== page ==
The purpose of each BTU controller is to automatically adjust its cascaded fuel for changes in the base-loaded fuels. For example, when the waste gas flow increases, the BTU controller sees the increase in total duty and cuts back the cascaded fuel to offset the waste gas increase.
Figure 7: Multiple Fuel Control
Combustion Air Temperature Compensation
In some applications, air flow indication can be affected by significant changes in air preheat. In these cases, air temperature can be used to compensate the air flow based on its effect on air density. The square root compensation equation used for ideal gases can be employed for this application.
FD/ID Fan Speed Control
Figure 1 shows the combustion air flow controller adjusting the FD fan damper. If the fan speed can also be manipulated from the DCS, then the control scheme should include a gap controller (ZC) to adjust the FD fan governor when the damper is outside of the desired operating range (the gap). Figure 8 shows the FD fan governor control scheme.
For example, if the damper position is above the gap, the gap controller will increase the governor speed. The air flow will increase, thus causing the air flow controller to move the damper down into the gap.
Likewise, when the damper position is below the gap, the gap controller will decrease the governor speed. The air flow will decrease, thus causing the air flow controller to move the damper up into the gap.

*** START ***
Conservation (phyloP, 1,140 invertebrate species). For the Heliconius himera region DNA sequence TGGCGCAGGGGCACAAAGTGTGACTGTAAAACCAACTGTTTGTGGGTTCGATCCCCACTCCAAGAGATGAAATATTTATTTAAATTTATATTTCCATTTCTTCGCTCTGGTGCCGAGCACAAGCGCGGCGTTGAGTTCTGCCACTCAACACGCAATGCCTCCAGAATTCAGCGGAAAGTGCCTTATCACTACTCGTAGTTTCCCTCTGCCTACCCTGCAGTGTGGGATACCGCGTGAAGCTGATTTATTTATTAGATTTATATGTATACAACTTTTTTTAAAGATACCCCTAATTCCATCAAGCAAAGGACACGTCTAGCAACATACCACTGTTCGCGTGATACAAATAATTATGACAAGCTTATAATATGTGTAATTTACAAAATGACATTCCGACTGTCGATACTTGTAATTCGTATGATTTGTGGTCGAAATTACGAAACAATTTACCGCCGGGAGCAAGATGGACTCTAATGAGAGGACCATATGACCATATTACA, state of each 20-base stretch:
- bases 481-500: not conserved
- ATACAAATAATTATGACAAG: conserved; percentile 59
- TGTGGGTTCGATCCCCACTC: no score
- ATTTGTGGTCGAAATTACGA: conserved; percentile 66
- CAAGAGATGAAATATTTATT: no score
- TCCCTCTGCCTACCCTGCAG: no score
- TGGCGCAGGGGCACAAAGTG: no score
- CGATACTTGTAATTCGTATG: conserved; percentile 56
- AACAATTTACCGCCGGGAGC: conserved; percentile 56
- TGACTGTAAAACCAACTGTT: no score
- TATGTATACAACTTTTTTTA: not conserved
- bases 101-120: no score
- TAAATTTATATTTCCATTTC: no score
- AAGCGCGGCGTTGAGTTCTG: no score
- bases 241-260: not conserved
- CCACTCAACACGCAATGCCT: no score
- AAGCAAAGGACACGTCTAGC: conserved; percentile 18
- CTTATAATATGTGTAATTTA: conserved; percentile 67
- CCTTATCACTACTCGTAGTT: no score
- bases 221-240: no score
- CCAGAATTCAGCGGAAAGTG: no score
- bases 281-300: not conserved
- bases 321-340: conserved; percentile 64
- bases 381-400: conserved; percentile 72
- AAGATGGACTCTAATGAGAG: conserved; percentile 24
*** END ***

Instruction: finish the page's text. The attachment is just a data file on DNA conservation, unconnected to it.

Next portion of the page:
When the damper position is inside the gap, the gap controller will not change the governor speed.
Figure 8: FD Fan Speed Control
Burner Pressure Overrides
Burner pressure overrides can be added to restrict the burner pressure to a high and/or low limit. This feature is designed to prevent the combustion controls from violating the BMS burner pressure trip settings. Figure 9 illustrates the control scheme.
Figure 9: Burner Pressure Overrides
Burner Master Overrides
The Boiler Master can include an override to prevent over-pressuring the steam drum. The steam drum pressure override controller can also be used during startup in lieu of the Plant Master controller. The steam drum pressure controller could be used to set the fuel demand before the boiler is lined up to the steam header. Figure 10 illustrates the control scheme.